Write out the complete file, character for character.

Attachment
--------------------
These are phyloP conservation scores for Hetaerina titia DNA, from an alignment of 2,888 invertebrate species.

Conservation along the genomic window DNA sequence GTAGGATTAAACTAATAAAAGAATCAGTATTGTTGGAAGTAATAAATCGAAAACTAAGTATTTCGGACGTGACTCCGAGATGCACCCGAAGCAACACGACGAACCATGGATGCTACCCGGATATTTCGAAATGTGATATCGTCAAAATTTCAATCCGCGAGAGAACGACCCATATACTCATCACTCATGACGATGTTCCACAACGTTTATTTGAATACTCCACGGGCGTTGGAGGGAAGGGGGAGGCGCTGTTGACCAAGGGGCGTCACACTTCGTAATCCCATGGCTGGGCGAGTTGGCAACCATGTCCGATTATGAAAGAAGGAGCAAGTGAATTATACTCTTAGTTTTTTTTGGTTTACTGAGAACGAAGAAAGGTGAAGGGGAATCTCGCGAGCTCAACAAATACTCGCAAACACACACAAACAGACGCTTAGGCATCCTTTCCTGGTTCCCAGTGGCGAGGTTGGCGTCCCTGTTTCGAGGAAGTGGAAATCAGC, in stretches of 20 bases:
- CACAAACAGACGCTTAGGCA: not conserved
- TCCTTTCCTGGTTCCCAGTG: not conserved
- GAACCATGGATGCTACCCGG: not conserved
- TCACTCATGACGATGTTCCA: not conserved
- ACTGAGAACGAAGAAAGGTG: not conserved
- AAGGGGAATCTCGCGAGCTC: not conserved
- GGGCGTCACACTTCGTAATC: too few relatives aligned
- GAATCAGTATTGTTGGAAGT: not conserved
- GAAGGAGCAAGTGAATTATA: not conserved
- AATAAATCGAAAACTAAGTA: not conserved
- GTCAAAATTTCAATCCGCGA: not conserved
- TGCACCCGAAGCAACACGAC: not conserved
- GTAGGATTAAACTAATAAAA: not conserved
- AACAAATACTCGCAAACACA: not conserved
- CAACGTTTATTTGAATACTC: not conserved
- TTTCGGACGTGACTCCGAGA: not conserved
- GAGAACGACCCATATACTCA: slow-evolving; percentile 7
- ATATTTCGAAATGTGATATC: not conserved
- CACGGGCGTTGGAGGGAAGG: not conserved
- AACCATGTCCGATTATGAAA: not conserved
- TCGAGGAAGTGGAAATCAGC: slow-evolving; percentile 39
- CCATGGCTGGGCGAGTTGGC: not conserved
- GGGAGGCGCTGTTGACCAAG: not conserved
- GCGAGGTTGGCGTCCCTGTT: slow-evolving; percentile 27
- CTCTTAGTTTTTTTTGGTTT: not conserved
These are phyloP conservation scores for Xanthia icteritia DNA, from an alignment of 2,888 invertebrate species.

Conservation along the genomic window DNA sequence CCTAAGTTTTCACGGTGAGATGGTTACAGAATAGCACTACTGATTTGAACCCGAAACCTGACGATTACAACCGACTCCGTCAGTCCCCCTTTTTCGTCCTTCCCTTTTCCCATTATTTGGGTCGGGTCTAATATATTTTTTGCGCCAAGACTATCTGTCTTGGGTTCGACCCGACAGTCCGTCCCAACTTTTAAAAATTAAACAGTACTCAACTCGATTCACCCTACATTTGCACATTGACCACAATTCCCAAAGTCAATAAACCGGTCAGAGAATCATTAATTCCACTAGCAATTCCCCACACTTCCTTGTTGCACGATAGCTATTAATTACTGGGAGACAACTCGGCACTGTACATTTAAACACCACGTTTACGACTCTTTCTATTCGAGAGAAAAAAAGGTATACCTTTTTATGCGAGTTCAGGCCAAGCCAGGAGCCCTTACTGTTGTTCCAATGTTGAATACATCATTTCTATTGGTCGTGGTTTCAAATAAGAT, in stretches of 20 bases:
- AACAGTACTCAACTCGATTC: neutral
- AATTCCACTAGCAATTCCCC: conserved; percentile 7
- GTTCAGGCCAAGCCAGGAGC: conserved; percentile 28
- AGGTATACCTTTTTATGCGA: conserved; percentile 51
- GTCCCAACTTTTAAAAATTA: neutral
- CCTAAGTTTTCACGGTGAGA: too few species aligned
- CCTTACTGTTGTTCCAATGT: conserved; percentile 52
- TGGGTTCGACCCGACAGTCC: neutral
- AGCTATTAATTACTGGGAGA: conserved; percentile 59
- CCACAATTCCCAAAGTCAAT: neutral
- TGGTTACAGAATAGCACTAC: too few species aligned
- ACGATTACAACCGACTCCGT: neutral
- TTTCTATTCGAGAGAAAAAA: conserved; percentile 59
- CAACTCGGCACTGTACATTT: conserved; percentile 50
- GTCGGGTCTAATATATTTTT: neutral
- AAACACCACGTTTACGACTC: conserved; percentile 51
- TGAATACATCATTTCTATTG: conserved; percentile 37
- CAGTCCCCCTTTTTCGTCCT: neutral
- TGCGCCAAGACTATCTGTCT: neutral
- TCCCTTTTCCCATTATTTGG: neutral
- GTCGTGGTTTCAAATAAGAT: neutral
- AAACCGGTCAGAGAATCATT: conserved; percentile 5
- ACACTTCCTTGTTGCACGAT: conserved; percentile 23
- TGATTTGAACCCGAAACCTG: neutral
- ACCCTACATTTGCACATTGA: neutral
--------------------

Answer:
These are phyloP conservation scores for Hetaerina titia DNA, from an alignment of 2,888 invertebrate species.

Conservation along the genomic window DNA sequence GTAGGATTAAACTAATAAAAGAATCAGTATTGTTGGAAGTAATAAATCGAAAACTAAGTATTTCGGACGTGACTCCGAGATGCACCCGAAGCAACACGACGAACCATGGATGCTACCCGGATATTTCGAAATGTGATATCGTCAAAATTTCAATCCGCGAGAGAACGACCCATATACTCATCACTCATGACGATGTTCCACAACGTTTATTTGAATACTCCACGGGCGTTGGAGGGAAGGGGGAGGCGCTGTTGACCAAGGGGCGTCACACTTCGTAATCCCATGGCTGGGCGAGTTGGCAACCATGTCCGATTATGAAAGAAGGAGCAAGTGAATTATACTCTTAGTTTTTTTTGGTTTACTGAGAACGAAGAAAGGTGAAGGGGAATCTCGCGAGCTCAACAAATACTCGCAAACACACACAAACAGACGCTTAGGCATCCTTTCCTGGTTCCCAGTGGCGAGGTTGGCGTCCCTGTTTCGAGGAAGTGGAAATCAGC, in stretches of 20 bases:
- CACAAACAGACGCTTAGGCA: not conserved
- TCCTTTCCTGGTTCCCAGTG: not conserved
- GAACCATGGATGCTACCCGG: not conserved
- TCACTCATGACGATGTTCCA: not conserved
- ACTGAGAACGAAGAAAGGTG: not conserved
- AAGGGGAATCTCGCGAGCTC: not conserved
- GGGCGTCACACTTCGTAATC: too few relatives aligned
- GAATCAGTATTGTTGGAAGT: not conserved
- GAAGGAGCAAGTGAATTATA: not conserved
- AATAAATCGAAAACTAAGTA: not conserved
- GTCAAAATTTCAATCCGCGA: not conserved
- TGCACCCGAAGCAACACGAC: not conserved
- GTAGGATTAAACTAATAAAA: not conserved
- AACAAATACTCGCAAACACA: not conserved
- CAACGTTTATTTGAATACTC: not conserved
- TTTCGGACGTGACTCCGAGA: not conserved
- GAGAACGACCCATATACTCA: slow-evolving; percentile 7
- ATATTTCGAAATGTGATATC: not conserved
- CACGGGCGTTGGAGGGAAGG: not conserved
- AACCATGTCCGATTATGAAA: not conserved
- TCGAGGAAGTGGAAATCAGC: slow-evolving; percentile 39
- CCATGGCTGGGCGAGTTGGC: not conserved
- GGGAGGCGCTGTTGACCAAG: not conserved
- GCGAGGTTGGCGTCCCTGTT: slow-evolving; percentile 27
- CTCTTAGTTTTTTTTGGTTT: not conserved
These are phyloP conservation scores for Xanthia icteritia DNA, from an alignment of 2,888 invertebrate species.

Conservation along the genomic window DNA sequence CCTAAGTTTTCACGGTGAGATGGTTACAGAATAGCACTACTGATTTGAACCCGAAACCTGACGATTACAACCGACTCCGTCAGTCCCCCTTTTTCGTCCTTCCCTTTTCCCATTATTTGGGTCGGGTCTAATATATTTTTTGCGCCAAGACTATCTGTCTTGGGTTCGACCCGACAGTCCGTCCCAACTTTTAAAAATTAAACAGTACTCAACTCGATTCACCCTACATTTGCACATTGACCACAATTCCCAAAGTCAATAAACCGGTCAGAGAATCATTAATTCCACTAGCAATTCCCCACACTTCCTTGTTGCACGATAGCTATTAATTACTGGGAGACAACTCGGCACTGTACATTTAAACACCACGTTTACGACTCTTTCTATTCGAGAGAAAAAAAGGTATACCTTTTTATGCGAGTTCAGGCCAAGCCAGGAGCCCTTACTGTTGTTCCAATGTTGAATACATCATTTCTATTGGTCGTGGTTTCAAATAAGAT, in stretches of 20 bases:
- AACAGTACTCAACTCGATTC: neutral
- AATTCCACTAGCAATTCCCC: conserved; percentile 7
- GTTCAGGCCAAGCCAGGAGC: conserved; percentile 28
- AGGTATACCTTTTTATGCGA: conserved; percentile 51
- GTCCCAACTTTTAAAAATTA: neutral
- CCTAAGTTTTCACGGTGAGA: too few species aligned
- CCTTACTGTTGTTCCAATGT: conserved; percentile 52
- TGGGTTCGACCCGACAGTCC: neutral
- AGCTATTAATTACTGGGAGA: conserved; percentile 59
- CCACAATTCCCAAAGTCAAT: neutral
- TGGTTACAGAATAGCACTAC: too few species aligned
- ACGATTACAACCGACTCCGT: neutral
- TTTCTATTCGAGAGAAAAAA: conserved; percentile 59
- CAACTCGGCACTGTACATTT: conserved; percentile 50
- GTCGGGTCTAATATATTTTT: neutral
- AAACACCACGTTTACGACTC: conserved; percentile 51
- TGAATACATCATTTCTATTG: conserved; percentile 37
- CAGTCCCCCTTTTTCGTCCT: neutral
- TGCGCCAAGACTATCTGTCT: neutral
- TCCCTTTTCCCATTATTTGG: neutral
- GTCGTGGTTTCAAATAAGAT: neutral
- AAACCGGTCAGAGAATCATT: conserved; percentile 5
- ACACTTCCTTGTTGCACGAT: conserved; percentile 23
- TGATTTGAACCCGAAACCTG: neutral
- ACCCTACATTTGCACATTGA: neutral